Glass reviews Michael Clark’s Cosmic Dancer at the Barbican

HAILED as a pioneer in the British cultural landscape, Aberdeen-born choreographer Michael Clark’s first major exhibition Cosmic Dancer at the Barbican, certainly lives up to its title. I have to admit I was slightly apprehensive at the prospect of an iconoclast like Clark being shown in the gallery setting, after all, such institutions often demand a certain amount of comme il faut.

Upon entering the exhibition, however, my fears were soon redundant, with visitors plunged into a show every bit as anarchic as it is hedonistic.

Michael Clark in a publicity photograph for Mmm…, 1992

A soundtrack of Bowie, Stravinsky, and The Fall echoes around the space, the accompaniment to a large-scale video installation by long term collaborator Charles Atlas. Spanning nine hanging screens and four monitors, A Prune Twin (2020) displays re-edited fragments of Clark’s previous films, with stylised dance sequences, TV interviews and documentary footage combined.

Inspired by queer subcultures and punk ethos the effect is a complexity of vivid images and sounds; at first overwhelming but which in time unravels a faceted profile of the choreographer as far more perceptive than his wild child epithet.

As the exhibition continues the spectator is accosted by a room filled with large gaudy props, tins of Heinz beans, and a giant hamburger – parts of the Pop Art-inspired set for Clark’s performance I am Curious Orange (1988) with post-punk band The Fall. Music videos by Cerith Wyn Evans are shown in the space, with costumes by cult icon Leigh Bowery and BodyMap a mesmerising addition.

Michael Clark & Company with The Fall in I Am Curious, Orange, 1988

Here, maybe more than ever, Clark demonstrates his ability to combine fashion, art, and rock and roll in order to redefine the parameters of classical dance; recognising it as a form capable of being not only graceful and pretty but also ugly, clumsy and conflicted. The importance of this multidisciplinary approach is further emphasised on the second floor, with work from Sarah Lucas, Wolfgang Tillmans, Duncan Campbell, and more.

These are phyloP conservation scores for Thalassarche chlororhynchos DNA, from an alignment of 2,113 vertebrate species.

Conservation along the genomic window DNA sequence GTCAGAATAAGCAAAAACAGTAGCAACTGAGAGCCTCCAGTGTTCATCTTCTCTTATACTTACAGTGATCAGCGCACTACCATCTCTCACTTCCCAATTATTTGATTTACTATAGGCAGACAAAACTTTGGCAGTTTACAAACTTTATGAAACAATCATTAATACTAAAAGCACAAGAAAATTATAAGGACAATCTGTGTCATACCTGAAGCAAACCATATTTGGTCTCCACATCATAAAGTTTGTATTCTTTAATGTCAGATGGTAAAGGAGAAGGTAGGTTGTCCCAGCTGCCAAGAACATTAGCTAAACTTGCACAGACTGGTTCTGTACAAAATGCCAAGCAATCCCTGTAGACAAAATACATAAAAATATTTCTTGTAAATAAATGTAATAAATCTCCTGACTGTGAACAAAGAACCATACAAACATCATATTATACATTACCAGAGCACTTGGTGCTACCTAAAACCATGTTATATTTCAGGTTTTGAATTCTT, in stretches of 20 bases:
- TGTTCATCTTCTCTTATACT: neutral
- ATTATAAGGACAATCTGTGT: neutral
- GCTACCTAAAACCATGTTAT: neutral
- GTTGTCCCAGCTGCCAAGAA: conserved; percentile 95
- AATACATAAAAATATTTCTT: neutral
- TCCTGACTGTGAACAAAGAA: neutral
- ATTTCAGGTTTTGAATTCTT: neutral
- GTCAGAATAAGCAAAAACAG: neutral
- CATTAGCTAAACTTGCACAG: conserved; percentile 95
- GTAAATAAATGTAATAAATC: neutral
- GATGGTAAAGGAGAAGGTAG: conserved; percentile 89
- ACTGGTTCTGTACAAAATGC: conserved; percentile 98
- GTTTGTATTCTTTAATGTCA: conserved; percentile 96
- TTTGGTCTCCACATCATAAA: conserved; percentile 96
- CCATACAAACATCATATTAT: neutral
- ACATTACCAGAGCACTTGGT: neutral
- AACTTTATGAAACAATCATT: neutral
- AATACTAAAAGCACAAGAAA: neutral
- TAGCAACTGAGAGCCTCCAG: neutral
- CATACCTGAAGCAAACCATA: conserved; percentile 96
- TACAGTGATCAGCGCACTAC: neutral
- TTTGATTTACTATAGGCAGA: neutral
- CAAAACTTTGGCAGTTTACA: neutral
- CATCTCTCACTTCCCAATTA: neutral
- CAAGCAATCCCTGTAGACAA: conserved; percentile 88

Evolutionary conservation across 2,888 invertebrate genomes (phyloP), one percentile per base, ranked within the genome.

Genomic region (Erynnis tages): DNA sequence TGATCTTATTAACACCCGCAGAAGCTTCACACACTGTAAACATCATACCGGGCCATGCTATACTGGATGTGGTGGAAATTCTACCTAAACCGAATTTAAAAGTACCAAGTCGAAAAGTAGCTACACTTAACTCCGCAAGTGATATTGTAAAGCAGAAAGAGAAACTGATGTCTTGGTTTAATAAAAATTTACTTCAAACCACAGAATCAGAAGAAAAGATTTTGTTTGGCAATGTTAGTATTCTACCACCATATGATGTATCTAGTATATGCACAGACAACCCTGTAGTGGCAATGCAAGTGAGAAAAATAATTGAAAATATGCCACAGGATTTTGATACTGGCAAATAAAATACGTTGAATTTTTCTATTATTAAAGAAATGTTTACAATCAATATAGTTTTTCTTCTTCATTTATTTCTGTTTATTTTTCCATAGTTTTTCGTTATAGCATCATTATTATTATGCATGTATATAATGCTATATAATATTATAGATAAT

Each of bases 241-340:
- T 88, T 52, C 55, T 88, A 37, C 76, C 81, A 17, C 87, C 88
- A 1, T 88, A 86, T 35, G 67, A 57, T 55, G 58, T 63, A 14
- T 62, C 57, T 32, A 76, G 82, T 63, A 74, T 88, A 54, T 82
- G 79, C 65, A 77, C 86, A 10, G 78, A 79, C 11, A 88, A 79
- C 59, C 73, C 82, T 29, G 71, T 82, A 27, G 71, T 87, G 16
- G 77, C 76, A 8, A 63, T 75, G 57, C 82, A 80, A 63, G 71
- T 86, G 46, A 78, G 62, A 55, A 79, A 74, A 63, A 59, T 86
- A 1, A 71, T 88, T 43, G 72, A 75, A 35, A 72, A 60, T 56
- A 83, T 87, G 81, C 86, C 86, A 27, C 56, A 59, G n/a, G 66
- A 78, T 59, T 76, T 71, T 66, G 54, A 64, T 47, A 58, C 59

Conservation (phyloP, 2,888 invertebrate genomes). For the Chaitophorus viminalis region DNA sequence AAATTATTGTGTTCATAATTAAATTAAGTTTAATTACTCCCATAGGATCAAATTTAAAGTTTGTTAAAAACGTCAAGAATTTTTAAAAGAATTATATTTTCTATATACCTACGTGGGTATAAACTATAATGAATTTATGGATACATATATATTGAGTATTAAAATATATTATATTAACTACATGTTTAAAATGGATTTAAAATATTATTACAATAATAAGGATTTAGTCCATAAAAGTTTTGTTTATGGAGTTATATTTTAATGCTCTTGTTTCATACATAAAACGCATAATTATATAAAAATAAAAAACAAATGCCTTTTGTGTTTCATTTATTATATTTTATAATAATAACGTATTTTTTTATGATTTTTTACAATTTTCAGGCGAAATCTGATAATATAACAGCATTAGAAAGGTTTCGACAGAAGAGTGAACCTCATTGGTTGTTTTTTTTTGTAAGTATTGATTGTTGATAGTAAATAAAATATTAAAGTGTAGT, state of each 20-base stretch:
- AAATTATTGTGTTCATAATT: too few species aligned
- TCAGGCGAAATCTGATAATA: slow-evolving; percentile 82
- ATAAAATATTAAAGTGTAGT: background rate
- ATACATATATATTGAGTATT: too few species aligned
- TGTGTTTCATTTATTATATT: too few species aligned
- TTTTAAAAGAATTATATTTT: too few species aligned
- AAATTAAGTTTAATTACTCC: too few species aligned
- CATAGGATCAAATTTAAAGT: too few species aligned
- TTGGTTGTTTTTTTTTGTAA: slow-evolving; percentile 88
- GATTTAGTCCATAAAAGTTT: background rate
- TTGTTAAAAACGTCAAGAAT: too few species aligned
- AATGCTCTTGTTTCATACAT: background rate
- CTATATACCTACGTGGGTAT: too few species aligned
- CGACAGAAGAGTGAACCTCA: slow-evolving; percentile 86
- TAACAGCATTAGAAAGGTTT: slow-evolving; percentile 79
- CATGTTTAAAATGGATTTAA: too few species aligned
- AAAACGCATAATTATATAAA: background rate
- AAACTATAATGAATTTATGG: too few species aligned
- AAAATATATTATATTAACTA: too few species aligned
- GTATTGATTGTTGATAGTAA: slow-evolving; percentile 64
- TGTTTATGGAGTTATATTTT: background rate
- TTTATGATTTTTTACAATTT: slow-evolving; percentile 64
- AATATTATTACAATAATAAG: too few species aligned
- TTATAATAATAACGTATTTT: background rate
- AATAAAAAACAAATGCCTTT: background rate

Lucas presents Cnut, (2004) an uncanny concrete sculpture of Clark’s naked torso sat on the toilet, atop a giant ham sandwich. Here Clark is portrayed as a static, sagging figure; a stark juxtaposition to the disciplined spectacle seen throughout the rest of the show. It is an almost pathetic if not humorous image, one made more so thanks to the Tits in Space (2000 -20) wallpaper surrounding the piece. A new, albeit a more nauseating version of the work initially created in 2000, the motif of cigarette covered breasts act as a subtle ode to the pair’s friendship.

The remainder of the show takes on a more meditative quality, with intimate photographs by Tillmans, a monochrome film by Campbell and vitrines displaying a continued collection of Lucas’s pieces, including a tiny masturbating arm made for 2001’s Before and After: The Fall. A string of paintings by Elizabeth Peyton seem strangely out of place amongst the flamboyant costumes designed by Bowery and his collaborator Trojan, hung so the proficient pattern cutting is clear to see.

Lorena Randi and Victoria Insole in Before and After The Fall, 2001

Such a diverse plethora of work is dumbfounding, to say the least. However, amongst the brash, bold, and bare arsed, it is within the more delicate pieces that the magic really lies.

A painterly 16mm silent film from 2008 shows the company dancing on the rooftop of Le Corbusier’s brutalist Cité Radieuse in Marseille. Here we see the genius of Clark in the flick of a hip, or curve of a wrist, the effortless nuances of gesture that remind us of the equality of our bodies.

As the dancers fall in and out of rhythm the energy of dance is transferred, creating a transcendence of the individual into the awareness of themselves as one component within a larger whole. I notice the woman next to me tapping her foot, the man bobbing his head, the child pointing his fingers to mimic those on screen. It is in this lesson that Clark’s power really lies. Dance is a language we all, consciously or subconsciously, speak.

Michael Clark during the filming of Charles Atlas, Hail the New Puritan, 1986

by Ella Mottram

Cosmic Dancer, Barbican Centre, London EC2 is on until January 3, 2021


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